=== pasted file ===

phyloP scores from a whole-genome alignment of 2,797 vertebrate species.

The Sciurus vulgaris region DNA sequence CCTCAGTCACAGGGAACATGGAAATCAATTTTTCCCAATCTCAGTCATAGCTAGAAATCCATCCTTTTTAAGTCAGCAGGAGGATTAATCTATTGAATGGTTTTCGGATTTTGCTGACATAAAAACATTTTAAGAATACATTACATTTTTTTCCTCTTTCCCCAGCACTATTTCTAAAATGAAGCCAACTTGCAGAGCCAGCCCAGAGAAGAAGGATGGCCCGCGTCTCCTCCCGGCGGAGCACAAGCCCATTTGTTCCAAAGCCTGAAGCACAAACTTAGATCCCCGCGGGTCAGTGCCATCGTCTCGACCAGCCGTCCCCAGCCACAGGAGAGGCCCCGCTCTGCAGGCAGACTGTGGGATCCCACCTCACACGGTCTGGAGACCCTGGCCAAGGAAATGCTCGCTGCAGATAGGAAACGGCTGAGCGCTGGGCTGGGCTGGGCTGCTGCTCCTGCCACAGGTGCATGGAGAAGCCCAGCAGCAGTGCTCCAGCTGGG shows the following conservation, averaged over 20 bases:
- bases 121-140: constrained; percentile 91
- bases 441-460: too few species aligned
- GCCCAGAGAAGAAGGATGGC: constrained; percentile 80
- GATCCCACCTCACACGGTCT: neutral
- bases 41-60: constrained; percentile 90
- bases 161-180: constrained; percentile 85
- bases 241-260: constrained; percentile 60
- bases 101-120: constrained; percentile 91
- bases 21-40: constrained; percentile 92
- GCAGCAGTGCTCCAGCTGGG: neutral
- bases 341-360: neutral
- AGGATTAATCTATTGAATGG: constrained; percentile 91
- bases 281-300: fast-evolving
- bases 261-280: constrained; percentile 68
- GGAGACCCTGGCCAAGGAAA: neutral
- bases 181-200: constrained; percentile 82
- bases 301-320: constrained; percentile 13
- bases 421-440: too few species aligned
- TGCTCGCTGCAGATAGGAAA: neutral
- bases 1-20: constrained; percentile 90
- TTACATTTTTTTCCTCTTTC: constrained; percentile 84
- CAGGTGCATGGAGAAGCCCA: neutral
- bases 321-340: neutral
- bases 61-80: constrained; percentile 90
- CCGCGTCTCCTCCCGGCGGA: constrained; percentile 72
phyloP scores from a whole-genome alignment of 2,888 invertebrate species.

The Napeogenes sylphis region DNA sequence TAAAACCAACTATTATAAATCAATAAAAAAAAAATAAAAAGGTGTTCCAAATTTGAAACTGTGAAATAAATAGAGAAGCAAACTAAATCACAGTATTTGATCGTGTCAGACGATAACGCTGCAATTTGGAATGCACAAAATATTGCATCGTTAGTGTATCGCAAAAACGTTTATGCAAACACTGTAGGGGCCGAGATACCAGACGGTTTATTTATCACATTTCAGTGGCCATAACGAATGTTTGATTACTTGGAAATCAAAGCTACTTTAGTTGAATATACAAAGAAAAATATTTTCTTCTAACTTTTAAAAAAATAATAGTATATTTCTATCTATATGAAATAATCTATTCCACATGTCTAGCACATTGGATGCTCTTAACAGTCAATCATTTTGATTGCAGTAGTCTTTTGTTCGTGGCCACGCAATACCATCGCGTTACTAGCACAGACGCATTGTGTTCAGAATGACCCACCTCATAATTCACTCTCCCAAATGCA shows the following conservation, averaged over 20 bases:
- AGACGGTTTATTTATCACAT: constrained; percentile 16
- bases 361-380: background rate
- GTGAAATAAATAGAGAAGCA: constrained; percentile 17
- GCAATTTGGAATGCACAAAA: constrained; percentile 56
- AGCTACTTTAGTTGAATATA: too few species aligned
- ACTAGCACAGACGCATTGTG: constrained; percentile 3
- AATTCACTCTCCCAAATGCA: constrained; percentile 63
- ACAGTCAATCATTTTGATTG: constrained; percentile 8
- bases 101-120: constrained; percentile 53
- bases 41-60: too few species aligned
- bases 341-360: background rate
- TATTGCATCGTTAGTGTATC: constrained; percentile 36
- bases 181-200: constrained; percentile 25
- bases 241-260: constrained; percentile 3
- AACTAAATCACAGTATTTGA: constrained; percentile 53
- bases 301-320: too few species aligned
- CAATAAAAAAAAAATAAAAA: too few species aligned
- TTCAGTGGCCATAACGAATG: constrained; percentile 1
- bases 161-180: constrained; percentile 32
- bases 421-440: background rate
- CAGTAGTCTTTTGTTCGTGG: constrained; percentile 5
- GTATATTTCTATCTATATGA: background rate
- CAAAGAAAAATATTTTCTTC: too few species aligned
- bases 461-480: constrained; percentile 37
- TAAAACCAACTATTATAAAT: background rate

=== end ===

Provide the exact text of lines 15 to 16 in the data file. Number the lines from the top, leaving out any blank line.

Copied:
- bases 281-300: fast-evolving
- bases 261-280: constrained; percentile 68